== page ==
Uber operating self-driving cars in California, despite threatened legal action

California regulators want Uber to obtain proper permits for its self-driving car service. Uber isn't budging. For defying the order, Consumer Watchdog is calling for Uber executives to be arrested.
Written by Jake Smith, Contributor
(Image: Uber)

Uber will continue operating its Volvo self-driving cars on San Francisco, Calif., streets -- despite repeated alerts from state regulators that warn the ride-hailing service doesn't have proper permits to do so.

In a letter obtained by the Associated Press, California's Department of Justice said "the attorney general will seek injunctive and other appropriate relief," if Uber doesn't get the special permit to allow for self-driving vehicles. The permit would cost Uber $150.

Uber believes its Volvo test cars, which hit the streets Wednesday, are operating within California law and do not need a permit.

The California Justice Dept., didn't offer a deadline for Uber to obtain the permit, but a spokeswoman told the AP it will take action "early next week" if Uber doesn't comply.

California's Department of Motor Vehicles earlier said Uber must cease operating "autonomous vehicles" on public roads.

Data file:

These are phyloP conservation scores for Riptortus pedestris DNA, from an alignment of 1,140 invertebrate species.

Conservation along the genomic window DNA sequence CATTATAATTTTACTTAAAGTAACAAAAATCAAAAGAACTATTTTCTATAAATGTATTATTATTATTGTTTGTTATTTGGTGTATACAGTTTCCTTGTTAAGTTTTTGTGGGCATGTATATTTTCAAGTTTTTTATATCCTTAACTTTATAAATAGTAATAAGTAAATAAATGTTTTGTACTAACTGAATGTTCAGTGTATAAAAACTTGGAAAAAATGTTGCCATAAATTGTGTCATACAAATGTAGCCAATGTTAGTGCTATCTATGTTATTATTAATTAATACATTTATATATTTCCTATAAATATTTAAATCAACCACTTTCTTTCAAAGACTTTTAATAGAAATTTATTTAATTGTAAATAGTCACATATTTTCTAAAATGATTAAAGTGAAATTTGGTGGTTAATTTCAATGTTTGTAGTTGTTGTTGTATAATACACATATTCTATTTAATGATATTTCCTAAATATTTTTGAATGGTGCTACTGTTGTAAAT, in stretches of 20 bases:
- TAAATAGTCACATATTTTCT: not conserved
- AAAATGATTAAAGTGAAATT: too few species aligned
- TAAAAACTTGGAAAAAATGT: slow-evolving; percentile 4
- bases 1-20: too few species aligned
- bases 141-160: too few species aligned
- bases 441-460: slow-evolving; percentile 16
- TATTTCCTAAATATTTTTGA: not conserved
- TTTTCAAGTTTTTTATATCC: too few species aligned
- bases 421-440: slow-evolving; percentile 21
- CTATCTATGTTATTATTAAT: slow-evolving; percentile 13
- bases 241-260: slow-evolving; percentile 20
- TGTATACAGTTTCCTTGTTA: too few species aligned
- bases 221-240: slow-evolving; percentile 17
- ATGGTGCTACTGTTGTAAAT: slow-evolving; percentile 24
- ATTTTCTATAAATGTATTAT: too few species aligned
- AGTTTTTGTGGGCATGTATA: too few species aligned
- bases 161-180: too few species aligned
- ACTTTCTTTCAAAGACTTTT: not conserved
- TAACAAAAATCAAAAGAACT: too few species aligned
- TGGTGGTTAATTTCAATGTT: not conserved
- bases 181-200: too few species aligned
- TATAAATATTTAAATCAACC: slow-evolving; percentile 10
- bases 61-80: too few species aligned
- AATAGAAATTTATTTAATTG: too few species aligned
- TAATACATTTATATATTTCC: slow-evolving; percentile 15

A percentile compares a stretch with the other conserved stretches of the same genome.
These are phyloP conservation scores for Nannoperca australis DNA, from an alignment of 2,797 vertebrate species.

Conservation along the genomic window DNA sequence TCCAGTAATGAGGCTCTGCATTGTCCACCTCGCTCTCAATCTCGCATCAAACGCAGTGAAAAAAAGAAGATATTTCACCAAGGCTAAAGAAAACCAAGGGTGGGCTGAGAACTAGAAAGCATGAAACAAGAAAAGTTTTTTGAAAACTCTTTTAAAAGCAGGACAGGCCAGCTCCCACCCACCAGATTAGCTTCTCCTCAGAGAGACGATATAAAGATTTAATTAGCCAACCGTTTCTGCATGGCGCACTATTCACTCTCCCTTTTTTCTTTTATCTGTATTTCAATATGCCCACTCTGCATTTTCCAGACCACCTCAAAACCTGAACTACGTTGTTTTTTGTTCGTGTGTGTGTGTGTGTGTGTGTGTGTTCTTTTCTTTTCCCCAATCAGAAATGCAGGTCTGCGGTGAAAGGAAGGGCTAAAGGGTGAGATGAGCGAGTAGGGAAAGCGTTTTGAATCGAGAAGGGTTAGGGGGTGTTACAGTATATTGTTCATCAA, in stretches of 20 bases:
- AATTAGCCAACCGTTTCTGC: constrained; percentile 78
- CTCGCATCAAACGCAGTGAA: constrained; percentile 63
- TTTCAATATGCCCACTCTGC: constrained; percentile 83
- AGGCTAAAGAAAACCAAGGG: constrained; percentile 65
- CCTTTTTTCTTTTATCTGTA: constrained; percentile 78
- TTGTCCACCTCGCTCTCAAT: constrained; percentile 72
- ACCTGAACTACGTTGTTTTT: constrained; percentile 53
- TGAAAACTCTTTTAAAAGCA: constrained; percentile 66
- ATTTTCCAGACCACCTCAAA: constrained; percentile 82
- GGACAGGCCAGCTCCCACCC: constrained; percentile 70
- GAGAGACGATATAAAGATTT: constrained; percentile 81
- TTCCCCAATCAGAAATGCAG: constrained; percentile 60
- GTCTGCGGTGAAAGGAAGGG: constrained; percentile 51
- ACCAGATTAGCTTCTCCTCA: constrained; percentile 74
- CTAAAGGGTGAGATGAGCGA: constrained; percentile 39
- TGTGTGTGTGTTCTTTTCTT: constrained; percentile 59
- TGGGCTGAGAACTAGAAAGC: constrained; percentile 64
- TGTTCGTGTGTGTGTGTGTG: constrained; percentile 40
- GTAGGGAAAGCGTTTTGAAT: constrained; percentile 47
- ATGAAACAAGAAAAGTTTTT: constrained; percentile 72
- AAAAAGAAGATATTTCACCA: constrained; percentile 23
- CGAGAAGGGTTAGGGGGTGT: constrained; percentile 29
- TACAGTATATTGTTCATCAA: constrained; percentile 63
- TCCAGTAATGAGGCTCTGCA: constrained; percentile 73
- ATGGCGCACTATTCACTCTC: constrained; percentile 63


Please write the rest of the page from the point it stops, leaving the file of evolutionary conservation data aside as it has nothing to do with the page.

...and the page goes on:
Head of Uber's self-driving division, Anthony Levandowski, said Uber doesn't require a permit because the Volvos have backup drivers behind the wheel monitoring driving, and it's not fully autonomous like Tesla's Autopilot feature.

"The cars are on the road today," said Anthony Levandowski, Uber's vice president of self-driving technology, in a conference call with reporters. "We're intending to continue."

Uber is using upgraded Volvo XC90s with lidar and other sensing technology.

See also: Uber puts self-driving cars on the road in SF

Consumer Watchdog on Friday called for criminal charges against Uber's CEO Travis Kalanick for violating DMV requirements.

"How many people are they going to kill before they understand they're not doing the right thing" said John Simpson, privacy project director with Consumer Watchdog. "If you're going to use public highways as your own private laboratory, you've got an obligation to follow the rules."

Twenty other companies testing self-driving have already received permits from California, including Google, Tesla, BMW, Ford and Honda.

Uber came under fire shortly after launching the self-driving project, when a dashboard camera caught one of Uber's Volvos running a red light. Uber said it was due to driver error, not the autonomous system.

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